Thursday, February 28, 2008

RIP Teo Macero and Joe Gibbs

All those with an interest in the creation and manipulation of sound may well feel saddened by the recent deaths of Teo Macero and Joe Gibbs, two of the most influential producers in popular music.

Macero’s work with Miles Davis was genuinely pioneering, introducing techniques of cut-and-paste editing to a form of music that had formerly assumed the primacy of the live recording. It would have been enough for Macero to have produced Kind of Blue or Sketches of Spain but his later work on the likes of In A Silent Way, Bitches Brew, Tribute To Jack Johnson and On The Corner helped revolutionise the music for a second time. For ‘In A Silent Way’, still my personal favourite Miles Davis album, Teo collaborated with Miles to edit together two meticulously crafted tracks from hours of recordings. The recent box sets with their various out-takes give a fascinating insight into this highly creative process. Macero also worked with a fascinating variety of other Columbia Recording artists, including Dave Brubeck, Duke Ellington and Charles Mingus, helping craft some of the most significant and influential albums in contemporary music history. Macero is generally believed to be one of the few figures prepared to stand up to Miles Davis over creative decisions, and a man capable of eliciting compromise and conciliation from a notoriously intense control-freak. Brian Eno claims that Macero did something that was ‘extremely modern’, a statement supported by the fact that those extraordinary, spatial, haunting records with Miles still sound remarkably fresh even now.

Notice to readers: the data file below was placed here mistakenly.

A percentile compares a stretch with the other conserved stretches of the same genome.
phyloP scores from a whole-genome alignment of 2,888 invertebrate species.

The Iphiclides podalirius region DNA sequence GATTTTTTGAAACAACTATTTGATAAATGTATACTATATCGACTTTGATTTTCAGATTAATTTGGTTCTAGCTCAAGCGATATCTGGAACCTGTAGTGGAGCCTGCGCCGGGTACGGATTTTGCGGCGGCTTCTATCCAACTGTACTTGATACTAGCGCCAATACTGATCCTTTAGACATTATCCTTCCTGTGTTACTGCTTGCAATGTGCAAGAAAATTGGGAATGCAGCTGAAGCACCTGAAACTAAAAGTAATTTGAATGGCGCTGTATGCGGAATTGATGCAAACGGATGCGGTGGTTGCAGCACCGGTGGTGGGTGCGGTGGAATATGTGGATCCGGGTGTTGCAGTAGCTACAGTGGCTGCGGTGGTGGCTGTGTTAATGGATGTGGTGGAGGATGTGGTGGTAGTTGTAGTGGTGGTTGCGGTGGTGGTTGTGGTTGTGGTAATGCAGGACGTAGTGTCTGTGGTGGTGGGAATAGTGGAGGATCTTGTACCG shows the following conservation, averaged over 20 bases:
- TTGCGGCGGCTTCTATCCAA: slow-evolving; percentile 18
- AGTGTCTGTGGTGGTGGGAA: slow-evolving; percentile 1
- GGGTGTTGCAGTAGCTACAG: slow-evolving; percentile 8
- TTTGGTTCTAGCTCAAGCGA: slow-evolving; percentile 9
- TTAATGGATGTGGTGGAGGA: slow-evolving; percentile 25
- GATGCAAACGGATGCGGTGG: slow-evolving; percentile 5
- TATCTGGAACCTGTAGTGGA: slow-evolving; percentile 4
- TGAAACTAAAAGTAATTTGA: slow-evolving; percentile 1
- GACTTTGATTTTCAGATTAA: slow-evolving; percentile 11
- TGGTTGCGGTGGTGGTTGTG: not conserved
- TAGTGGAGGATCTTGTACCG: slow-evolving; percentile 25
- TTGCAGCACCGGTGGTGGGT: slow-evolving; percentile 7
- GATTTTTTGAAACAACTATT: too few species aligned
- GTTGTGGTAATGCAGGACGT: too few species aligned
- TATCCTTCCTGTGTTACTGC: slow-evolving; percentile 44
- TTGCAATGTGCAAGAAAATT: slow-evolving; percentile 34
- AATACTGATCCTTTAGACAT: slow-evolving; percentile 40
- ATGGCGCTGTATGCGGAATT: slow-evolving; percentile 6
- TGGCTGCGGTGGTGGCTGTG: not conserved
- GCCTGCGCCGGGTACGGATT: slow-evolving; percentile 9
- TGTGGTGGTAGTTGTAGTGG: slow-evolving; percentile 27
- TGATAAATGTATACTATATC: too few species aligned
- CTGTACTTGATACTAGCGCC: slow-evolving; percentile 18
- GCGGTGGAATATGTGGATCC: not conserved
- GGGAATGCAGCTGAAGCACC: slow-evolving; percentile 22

Joe Gibbs was one of the legends of rocksteady and reggae, but has generally garnered less attention than those wild pioneers of dub such as Lee Perry or Keith Hudson. Perhaps this is merely because their creative use of the studio was frequently more obvious and pivotal. Yet Gibbs was responsible for some of the very finest reggae albums – particularly Culture’s astounding ‘Two Sevens Clash’ and its righteous fury. He also worked his magic with The Heptones, The Mighty Diamonds, The Ethiopians, Johnny Clarke and many others, and scored a massive hit with Nicky Thomas’ ‘Love of the Common People’. I’ve always admired the great sound of the drums on his recordings.

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